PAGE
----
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Sinus Headaches May Acutally Be Migraine

Throbbing and tenderness in your nose, cheeks and/or eyebrows seem to be clear indicators of a sinus headache. Most likely they aren’t. 90% of what patients think are sinus headaches are actually untreated migraines.

[Headache specialist Eric] Eross and colleagues advertised a free evaluation to people suffering from “sinus headaches.” They signed up the first 100 people, and gave them a rigorous 1.5-hour evaluation. It turned out 90 of the 100 patients were really suffering from migraines.

Sinus headaches do exist, but they are much rarer than people believe.

If you have an active sinus infection, your head hurts. Typical symptoms include fever, swollen lymph nodes, and a green or yellow nasal discharge. But most people who think they have sinus headaches don’t have these symptoms — just pain high in their cheeks. They likely have migraines, Eross says.

Following the study, about half the participants who thought they had sinus headaches became Dr. Eross’s patients. Most of them improved dramatically with migraine treatment.

Sinus headache was one of my early self-diagnoses. I can’t tell you how many allergists, ENTs and ENT surgeons I saw. I underwent numerous tests and scans and tried meds and allergy shots, but nothing showed that I had sinus headaches. That didn’t stop me from having nasal surgery for my headaches, which was completely ineffective.

My migraines don’t fit the symptoms of what most people think of as migraine: I didn’t have a visual aura, one-sided pain, nausea or sensitivity to light. Turns out that this describes “classic migraine” (or migraine with aura) which about 40% of people with migraine have symptoms of. Much more common is migraine without aura, often called “common migraine.”

Because of this, getting the right diagnosis was difficult for me. My experience makes me want to tell everyone who has “sinus headaches” that they could have another kind of headache disorder. Since this is my blog, I will. Please consider that your headaches aren’t sinus-related.

6 Responses to Sinus Headaches May Acutally Be Migraine

  1. Cyndi says:

    This fits me exactly. Thanks for posting it & for your site, I will be printing it up to share with people and for my files.

    ******
    I’m so glad it was helpful! I hope you find some relief soon.

    Take care,
    Kerrie

  2. Kelly says:

    Thanks for sharing this, Kerrie! I have had “sinus headaches” – often seasonally and therefore thought to be allergy-related – for years. Once or twice, those headaches evolved into what I can only imagine was a migraine…Now I’ll consider other triggers when my forehead/eyes/upper cheeks hurt.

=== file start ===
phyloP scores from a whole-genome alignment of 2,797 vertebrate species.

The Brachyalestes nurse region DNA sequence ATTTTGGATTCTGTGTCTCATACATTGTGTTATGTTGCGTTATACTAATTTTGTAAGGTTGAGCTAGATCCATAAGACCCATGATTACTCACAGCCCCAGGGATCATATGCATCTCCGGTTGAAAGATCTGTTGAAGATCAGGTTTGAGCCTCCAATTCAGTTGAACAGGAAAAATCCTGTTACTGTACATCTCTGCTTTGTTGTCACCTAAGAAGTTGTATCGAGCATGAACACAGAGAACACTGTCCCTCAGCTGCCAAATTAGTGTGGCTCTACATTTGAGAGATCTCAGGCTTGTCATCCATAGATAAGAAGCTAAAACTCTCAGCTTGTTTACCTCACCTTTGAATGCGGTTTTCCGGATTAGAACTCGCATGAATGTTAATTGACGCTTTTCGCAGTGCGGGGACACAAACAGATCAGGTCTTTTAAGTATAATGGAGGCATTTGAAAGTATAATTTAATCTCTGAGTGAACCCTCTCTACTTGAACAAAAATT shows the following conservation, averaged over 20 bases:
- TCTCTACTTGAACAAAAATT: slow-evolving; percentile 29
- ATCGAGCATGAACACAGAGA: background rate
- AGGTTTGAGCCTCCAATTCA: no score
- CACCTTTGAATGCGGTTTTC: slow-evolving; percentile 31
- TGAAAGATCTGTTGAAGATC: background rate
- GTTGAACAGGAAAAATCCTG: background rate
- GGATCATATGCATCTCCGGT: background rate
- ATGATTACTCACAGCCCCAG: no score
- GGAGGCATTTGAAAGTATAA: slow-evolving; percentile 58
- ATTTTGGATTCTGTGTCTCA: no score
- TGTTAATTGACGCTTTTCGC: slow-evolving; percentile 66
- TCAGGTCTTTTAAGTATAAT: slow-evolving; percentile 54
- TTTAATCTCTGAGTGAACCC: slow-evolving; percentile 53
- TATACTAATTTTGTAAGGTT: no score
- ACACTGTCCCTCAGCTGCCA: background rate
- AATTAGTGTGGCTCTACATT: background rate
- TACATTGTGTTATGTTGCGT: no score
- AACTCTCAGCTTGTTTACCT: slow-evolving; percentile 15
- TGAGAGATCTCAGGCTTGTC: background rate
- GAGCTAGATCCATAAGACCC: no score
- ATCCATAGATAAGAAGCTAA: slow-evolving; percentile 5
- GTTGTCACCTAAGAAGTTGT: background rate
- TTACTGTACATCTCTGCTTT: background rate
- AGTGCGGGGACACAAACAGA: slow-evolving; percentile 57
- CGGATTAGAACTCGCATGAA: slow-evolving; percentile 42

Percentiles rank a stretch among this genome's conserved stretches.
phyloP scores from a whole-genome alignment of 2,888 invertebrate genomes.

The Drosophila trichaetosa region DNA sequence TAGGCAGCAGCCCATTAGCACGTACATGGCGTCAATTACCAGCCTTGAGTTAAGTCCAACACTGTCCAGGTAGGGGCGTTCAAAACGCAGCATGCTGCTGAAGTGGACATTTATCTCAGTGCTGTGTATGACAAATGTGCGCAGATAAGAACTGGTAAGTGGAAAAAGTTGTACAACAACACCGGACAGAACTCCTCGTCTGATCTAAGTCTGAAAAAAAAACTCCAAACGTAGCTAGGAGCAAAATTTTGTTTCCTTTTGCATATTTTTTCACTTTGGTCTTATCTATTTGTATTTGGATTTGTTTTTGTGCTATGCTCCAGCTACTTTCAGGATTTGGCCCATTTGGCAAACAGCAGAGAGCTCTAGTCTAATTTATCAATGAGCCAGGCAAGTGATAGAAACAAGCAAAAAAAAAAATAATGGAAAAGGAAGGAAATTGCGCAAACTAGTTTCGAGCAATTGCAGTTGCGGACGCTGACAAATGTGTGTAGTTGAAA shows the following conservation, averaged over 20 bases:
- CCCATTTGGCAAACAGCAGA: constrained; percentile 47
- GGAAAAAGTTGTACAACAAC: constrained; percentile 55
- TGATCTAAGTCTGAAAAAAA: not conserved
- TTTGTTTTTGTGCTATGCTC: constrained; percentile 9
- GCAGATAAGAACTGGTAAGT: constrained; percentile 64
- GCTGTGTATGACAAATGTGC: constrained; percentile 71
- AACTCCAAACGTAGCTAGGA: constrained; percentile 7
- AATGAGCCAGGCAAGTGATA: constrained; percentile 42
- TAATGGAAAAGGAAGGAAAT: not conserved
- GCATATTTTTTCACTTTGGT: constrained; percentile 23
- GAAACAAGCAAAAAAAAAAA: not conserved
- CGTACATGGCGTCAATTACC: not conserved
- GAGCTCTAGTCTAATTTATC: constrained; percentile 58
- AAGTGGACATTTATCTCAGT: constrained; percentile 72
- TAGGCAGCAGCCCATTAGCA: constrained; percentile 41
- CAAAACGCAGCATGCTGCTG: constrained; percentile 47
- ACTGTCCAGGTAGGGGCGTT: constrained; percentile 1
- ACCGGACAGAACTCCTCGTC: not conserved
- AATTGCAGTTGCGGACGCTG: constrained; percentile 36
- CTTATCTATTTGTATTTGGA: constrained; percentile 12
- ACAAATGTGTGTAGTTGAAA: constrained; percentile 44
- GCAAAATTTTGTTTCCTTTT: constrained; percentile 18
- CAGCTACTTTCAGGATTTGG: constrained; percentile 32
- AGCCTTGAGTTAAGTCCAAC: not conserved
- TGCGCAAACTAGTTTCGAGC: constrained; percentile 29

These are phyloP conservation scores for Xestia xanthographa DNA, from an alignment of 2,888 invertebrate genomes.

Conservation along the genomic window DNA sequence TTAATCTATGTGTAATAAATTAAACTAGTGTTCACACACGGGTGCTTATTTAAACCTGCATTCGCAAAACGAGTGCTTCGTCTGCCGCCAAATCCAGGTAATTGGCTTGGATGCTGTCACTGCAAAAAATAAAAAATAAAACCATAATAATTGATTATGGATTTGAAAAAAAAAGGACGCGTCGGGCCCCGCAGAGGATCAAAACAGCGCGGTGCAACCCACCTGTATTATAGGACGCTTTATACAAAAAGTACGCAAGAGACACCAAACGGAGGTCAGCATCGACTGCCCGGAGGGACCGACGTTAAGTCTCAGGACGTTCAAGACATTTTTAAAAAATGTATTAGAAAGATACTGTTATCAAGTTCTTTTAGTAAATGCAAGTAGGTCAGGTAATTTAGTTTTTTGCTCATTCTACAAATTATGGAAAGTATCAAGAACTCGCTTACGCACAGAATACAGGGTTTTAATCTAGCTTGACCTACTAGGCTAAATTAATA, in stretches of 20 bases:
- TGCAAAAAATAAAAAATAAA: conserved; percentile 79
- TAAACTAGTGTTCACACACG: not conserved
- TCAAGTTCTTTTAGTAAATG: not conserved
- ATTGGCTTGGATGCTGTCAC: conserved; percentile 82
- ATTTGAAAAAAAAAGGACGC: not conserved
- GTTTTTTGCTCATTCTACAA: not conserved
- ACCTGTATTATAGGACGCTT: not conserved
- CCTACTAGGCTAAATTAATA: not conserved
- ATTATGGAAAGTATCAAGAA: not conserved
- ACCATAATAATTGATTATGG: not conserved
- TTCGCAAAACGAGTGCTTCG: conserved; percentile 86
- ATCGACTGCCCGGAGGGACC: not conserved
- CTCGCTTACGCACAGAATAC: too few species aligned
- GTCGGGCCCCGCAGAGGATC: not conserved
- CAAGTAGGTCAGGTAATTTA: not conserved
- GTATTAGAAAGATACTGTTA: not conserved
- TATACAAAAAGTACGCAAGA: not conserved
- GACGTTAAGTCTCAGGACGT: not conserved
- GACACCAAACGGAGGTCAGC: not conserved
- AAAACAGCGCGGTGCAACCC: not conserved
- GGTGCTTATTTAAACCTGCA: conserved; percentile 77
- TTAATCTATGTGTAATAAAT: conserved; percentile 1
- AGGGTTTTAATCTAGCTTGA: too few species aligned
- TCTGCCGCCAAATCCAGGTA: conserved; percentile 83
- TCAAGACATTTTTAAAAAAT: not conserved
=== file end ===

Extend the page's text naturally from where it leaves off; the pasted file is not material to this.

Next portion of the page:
********
    Might make sense considering your sister’s recent diagnosis.

    Kerrie

  3. Karen says:

    As my neurologist explained this phenomenon to me… my allergies ARE real, and they trigger my migraines, which is why my migraines appear to be seasonal and appear to fit the sinus headache category, aong with the fact that they are in the cheeks, forehead, etc. It’s almost the chicken and egg thing, quite complicated but it sure is comforting to know there are finally medications that can help!

  4. Kim says:

    Kerrie,
    Thank goodness I’m not crazy. I’ve been battling the same exact thing for 20 years. Just this week I’ve concluded that I have sinus migraines. What are you doing for treatment? Thanks so much for posting this blog.
    Kim

  5. Karen Myers says:

    Kerrie,
    I’ve suffered from severe to acute allergies all my life and was a victim of too many medications, 35 years of allergy shots and finally a year of antibiotics daily for infections. I have had migraines on and off previous to this surgery with and w/out aura. I have had sinus headaches as well. Some thought to be related to sinuses and some not. I had sinus surgery two years ago January and have been antibiotic free however; what I thought was sinus headaches post surgery are surely migraines. I have experienced these about twice a week since the surgery. I am off all prescriptions YAY! I’ll admit to Afrin at night and Sudafed by day to survive.
    So I guess I’m writing because you are giving good advice here and I hope the dialogue continues because it can be immobilizing and depressing to some not sure what bucket their pain falls into and where to go to treat it. At this very moment, I’m working at a computer formatting a 15 language document into a book…. with my sunglasses on. Good Luck to everyone!
    Karen Myers

  6. Robert Miller says:

    Everyday for the last 2 years I have something that always includes tender to the touch on the top of my head, forehead feels hot, behind eyes feels hot, inside my nose feels hot, and my throat feels hot. No fever at all.
    I have had xrays and mri’s of my head that showed nothing unusual.

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